I just finished writing an article with a travel hack for getting your money back for a plane ticket you aren’t going to use. Read that story here: Travel Hack For Getting Your Money Back From an Airline Because How Many Travel Credits Can You Really Use?
Southwest Airlines is to blame
The premise of the above article is that my family and I had to cancel our Christmas trip to Toronto (we live in Los Angeles) because my wife was sick with Covid.
I had alerts set up for what was supposed to be our return flight back to L.A. when I realized that because of Southwest Airlines’ complete and utter meltdown this week, we would have been completely screwed.
It turns out our American Airlines Toronto to Dallas flight got severely delayed so we would have missed our connection to LAX. The airlines were already flying close to capacity but when Southwest canceled over 2,500 flights each day, those 450,000+ displaced passengers per day have been scrambling to buy new tickets on other airlines. That means that any plane that had seats available were suddenly completely oversold and then some.
American’s app tried to offer me flight options for the next seven days (screenshots below). But as you can see there was nothing … and I mean nothing! … available.
I’m really not sure what we would have done except stay in Canada for an extra week since there are pretty much no flights available for a party of four to any of Southern California’s airports (LAX, BUR, LGB, SNA, SAN).
And if there is a flight available, seats aren’t together and the airlines are charging an astronomical amount.
What’s even crazier is that according to CBS News: “Amid the frenzy of Southwest flight cancellations, American, United, Delta and Alaska Airlines tell CBS News they are capping fares between select cities.”
.@AmericanAir, @Delta and @united tell @CBSNews they are capping fares in cities where @SouthwestAir operates. There may not be many seats available. Move comes as @SecretaryPete called on airlines not to jack up prices in stranded flyers.
— Kris Van Cleave (@krisvancleave) December 28, 2022
In an interview with Nexstar Media, Transportation Secretary Pete Buttigieg addresses the issue of airline price gouging, saying, “We’re really expecting airlines to go beyond the legal minimum and to do the right thing here. It shouldn’t take an enforcement action from our department in order to get people taken care of or get them their money back.” Watch the rest of the interview below:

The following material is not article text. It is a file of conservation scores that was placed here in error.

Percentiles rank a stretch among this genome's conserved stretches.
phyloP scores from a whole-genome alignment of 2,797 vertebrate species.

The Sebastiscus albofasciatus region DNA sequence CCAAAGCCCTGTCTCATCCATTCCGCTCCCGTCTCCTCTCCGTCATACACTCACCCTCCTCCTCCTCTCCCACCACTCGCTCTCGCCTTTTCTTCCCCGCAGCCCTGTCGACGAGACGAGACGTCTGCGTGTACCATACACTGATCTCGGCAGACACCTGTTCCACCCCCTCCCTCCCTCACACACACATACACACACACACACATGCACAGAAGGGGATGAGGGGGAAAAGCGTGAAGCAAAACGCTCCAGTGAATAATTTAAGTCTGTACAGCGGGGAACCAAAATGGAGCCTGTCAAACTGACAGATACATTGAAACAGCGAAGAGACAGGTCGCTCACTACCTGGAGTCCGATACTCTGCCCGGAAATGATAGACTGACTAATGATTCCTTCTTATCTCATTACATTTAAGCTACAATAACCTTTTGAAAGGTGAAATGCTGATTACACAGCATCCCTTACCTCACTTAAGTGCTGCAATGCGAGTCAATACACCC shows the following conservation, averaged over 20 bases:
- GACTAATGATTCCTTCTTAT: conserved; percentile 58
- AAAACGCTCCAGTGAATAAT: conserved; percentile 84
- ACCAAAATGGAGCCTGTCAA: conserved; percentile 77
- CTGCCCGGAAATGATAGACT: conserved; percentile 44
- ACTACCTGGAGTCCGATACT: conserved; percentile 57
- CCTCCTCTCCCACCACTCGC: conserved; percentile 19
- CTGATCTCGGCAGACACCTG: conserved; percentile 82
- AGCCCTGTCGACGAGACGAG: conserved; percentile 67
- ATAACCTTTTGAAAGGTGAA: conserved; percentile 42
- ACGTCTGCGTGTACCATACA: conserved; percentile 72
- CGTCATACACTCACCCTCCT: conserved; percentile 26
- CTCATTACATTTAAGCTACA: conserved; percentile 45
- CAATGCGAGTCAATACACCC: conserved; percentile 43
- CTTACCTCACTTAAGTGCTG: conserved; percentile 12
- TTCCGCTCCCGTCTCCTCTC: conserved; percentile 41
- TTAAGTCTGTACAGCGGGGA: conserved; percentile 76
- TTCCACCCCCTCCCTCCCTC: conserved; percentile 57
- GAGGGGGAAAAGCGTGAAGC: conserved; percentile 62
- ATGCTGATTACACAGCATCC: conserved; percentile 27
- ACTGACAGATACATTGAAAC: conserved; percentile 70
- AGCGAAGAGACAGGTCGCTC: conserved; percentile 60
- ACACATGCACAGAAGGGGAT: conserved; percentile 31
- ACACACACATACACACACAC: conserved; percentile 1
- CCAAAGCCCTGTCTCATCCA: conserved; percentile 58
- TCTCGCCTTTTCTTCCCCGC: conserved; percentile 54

As people try to rebook flights on other airlines some are reporting price gouging. @SecretaryPete tells me he’s talking with airlines to try to make sure they aren’t taking advantage of travelers. #NexstarDC pic.twitter.com/TALoyt6CsC
— Hannah Brandt (@HannahBrandt_TV) December 27, 2022
Now, look at the screenshots below, which were taken around 5pm ET on December 28, well after American, Delta and United said they would cap fares and not price gouge stranded passengers.
The screenshot below is for flights from Toronto, for a party of four, economy class to anywhere in Southern California.
The screenshot below is from DFW to anywhere in Southern California for a party of four in economy class on December 28.
The screenshot below is for flights from DFW to anywhere in Southern California for party of four in economy on December 29th.
The screenshot below is from DFW to anywhere in Southern California for a party of four, economy class on December 30.
The screenshot below is for flights from Chicago to anywhere in SoCal for a party of four in economy on December 31st.
The screenshot below is for flights from Denver to anywhere in Southern California for a party of four in economy on December 30.
Looks like price gouging to me. What do you think?
- How to Save Money With a Secret Third Carry-On
- How to Use Your Wireless Headphones to Watch In-Flight Movies
- 10 Airport Security Hacks Every Traveler Should Know
- How to Get the Best Coach Seat on the Plane
- The Sleep Hack Every Traveler Needs to Know
- Never Get Your Valuables Stolen on the Beach
Want more travel news, tips and deals? Sign up here for Johnny Jet’s Daily Travel Tip newsletter! Just fill in your email address and check the Daily Travel Tip box—and you’ll have Johnny’s best tips, straight to your inbox each day!
I have a screenshot from the 28th of a JetBlue Flight (Economy Price) for 1 traveler of $11,690… Totally normal, right?